On July 16, a DC Federal Court rejected Butina’s bail plea and ordered her to be placed in custody pending trial over fears that she could flee or contact Russian intelligence officials. Her lawyer says the trial is being politicized and Russian embassy staff were only allowed to visit her in jail on Thursday.

The Russian Foreign Ministry has called Butina’s arrest politically motivated, adding that it could have been aimed at disrupting the Helsinki summit between Putin and Trump. On Thursday, the ministry also launched a campaign hashtagged #FreeMariaButina on Twitter to raise awareness of her case.

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Ugly breakup at FBI: Lisa Page throws ex-lover, Peter Strzok, under the bus (Video)

The Duran – News in Review – Episode 60.

Alex Christoforou

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While Peter Strzok’s testimony put a face on the deceptive and secretive Deep State, GOP lawmakers who were present at Lisa Page’s closed-door deposition said they learned a lot of new information from the ex-FBI lawyer, and ex-lover of Peter Strzok.

Lisa Page confirmed to GOP lawmakers that the text messages sent between her and her lover Strzok “meant exactly what they said,” contrary to Strzok’s testimony.

According to The Gateway Pundit, one damning text message in particular sent from Strzok on May 19th, 2017, just two days after Robert Mueller was appointed Special Counsel, intrigued investigators and the public alike.

“There’s no big there there,” Strzok texted.

According to investigative reporter, John Solomon, Lisa Page confirmed that text from Peter Strzok did indeed refer to the Trump-Russia case.

Strzok knew it was a nothing-burger yet he forged ahead.

The Duran’s Alex Christoforou, RT CrossTalk host Peter Lavelle, and Editor-in-Chief Alexander Mercouris discuss how Peter Strzok’s testimony has undoubtedly contradicted Lisa Page’s cooperative deposition, as the ex-FBI lawyer is preparing to save herself, while throwing her ex-lover under the bus.

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Via The Epoch Times

Representatives John Ratcliffe and Louie Gohmert of Texas recently shared their observations of the closed-door testimony of former high-ranking FBI lawyer Lisa Page, which concluded on July 16.

One of the major questions regarding the testimony was whether it would match the one given by FBI Deputy Assistant Director Peter Strzok.

But while Ratcliffe said he found a mismatch, Gohmert wouldn’t go so far.

Page and Strzok played major roles in the investigations on both 2016 presidential candidates: former Secretary of State Hillary Clinton’s use of a private email server and the Trump campaign’s alleged ties to Russia. During the same period, Page and Strzok had an affair and exchanged thousands of text messages expressing a strong bias against Trump and in favor of Clinton.

“When I questioned Lisa Page on Friday about the anti-Trump text messages that were sent between herself and Peter Strzok, there were significant differences in her testimony and Strzok’s as it relates to what she thought some of these text messages meant,” Ratcliffe said in a July 16 tweet, shortly before the second round of questioning.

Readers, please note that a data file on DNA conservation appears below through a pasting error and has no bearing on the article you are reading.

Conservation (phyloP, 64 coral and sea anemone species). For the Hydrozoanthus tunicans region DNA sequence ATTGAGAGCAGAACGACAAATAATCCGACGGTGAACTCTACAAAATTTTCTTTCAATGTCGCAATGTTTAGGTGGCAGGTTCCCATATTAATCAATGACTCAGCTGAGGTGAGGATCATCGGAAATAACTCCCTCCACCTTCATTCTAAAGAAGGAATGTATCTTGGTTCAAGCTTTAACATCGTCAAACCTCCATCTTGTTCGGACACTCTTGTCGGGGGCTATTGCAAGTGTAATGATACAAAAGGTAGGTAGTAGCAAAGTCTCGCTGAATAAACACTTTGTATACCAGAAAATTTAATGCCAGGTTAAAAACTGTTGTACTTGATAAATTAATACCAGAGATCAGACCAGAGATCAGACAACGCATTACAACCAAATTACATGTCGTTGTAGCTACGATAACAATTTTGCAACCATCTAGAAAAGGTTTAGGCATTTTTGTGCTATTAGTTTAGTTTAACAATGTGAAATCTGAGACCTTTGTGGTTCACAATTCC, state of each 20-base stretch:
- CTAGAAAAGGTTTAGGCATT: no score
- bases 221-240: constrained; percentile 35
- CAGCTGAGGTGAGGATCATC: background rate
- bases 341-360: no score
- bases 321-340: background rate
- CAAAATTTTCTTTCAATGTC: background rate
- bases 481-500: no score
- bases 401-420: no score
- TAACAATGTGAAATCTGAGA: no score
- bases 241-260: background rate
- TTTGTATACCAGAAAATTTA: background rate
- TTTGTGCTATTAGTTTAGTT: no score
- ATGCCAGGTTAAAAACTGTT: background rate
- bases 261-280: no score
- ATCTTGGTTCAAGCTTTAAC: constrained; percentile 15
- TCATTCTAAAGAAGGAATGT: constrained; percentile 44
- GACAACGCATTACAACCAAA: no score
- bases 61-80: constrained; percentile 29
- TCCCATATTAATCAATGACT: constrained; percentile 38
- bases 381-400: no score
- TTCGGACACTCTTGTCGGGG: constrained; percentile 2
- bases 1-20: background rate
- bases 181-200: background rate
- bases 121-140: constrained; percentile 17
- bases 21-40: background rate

“Page gave us new information that Strzok either wouldn’t or couldn’t, confirming some of the concerns we had about these investigations and the people involved in running them,” he wrote.

On July 17, Ratcliffe expanded on his further statements about Page’s testimony. Radcliffe told Fox News…

“There are differences in their testimony.”

“In many cases, she admits that the text messages mean exactly what they say, as opposed to agent Strzok, who thinks that we’ve all misinterpreted his own words on any text message that might be negative.”

Via The Epoch Times

In one of the texts, Strzok vowed to “stop” Trump from becoming president. In another, the two discussed having an “insurance policy” in the “unlikely” event that Trump would win the election.

Strzok, who gave a closed-door testimony on June 27 and a public one on July 12, said the first message meant he and the American people would stop Trump. The second, he said previously, meant he wanted to pursue the Russia investigation aggressively, in case Trump won.

GOP lawmakers were furious with Strzok’s attitude and unwillingness to answer questions. In a scathing monologue, Gohmert even linked Strzok’s credibility to the fact that he was unfaithful to his wife.

President Donald Trump repeatedly called Strzok’s testimony a “disgrace.”

The lawmakers said Page was comparatively more cooperative.

“There were times the FBI lawyers would be reaching to the button to mute her comment, and she would answer before they could mute her comment,” Gohmert told Fox News.

He said Page didn’t contradict Strzok “so much,” but “has given us insights into who was involved in what.”

“I think she’ll be a good witness,” he said.

Page ditched her first testimony appointment on July 11, prompting GOP lawmakers to threaten her with contempt of Congress. She then agreed to appear on July 13, which gave her the opportunity to review Strzok’s public testimony before giving hers.

The lawmakers are probing the FBI’s and Justice Department’s decisions before the election, suspecting they were influenced by political considerations.

Texts between Strzok and Page suggest that the FBI initiated an offensive counterintelligence operation against the Trump campaign as early as December 2015.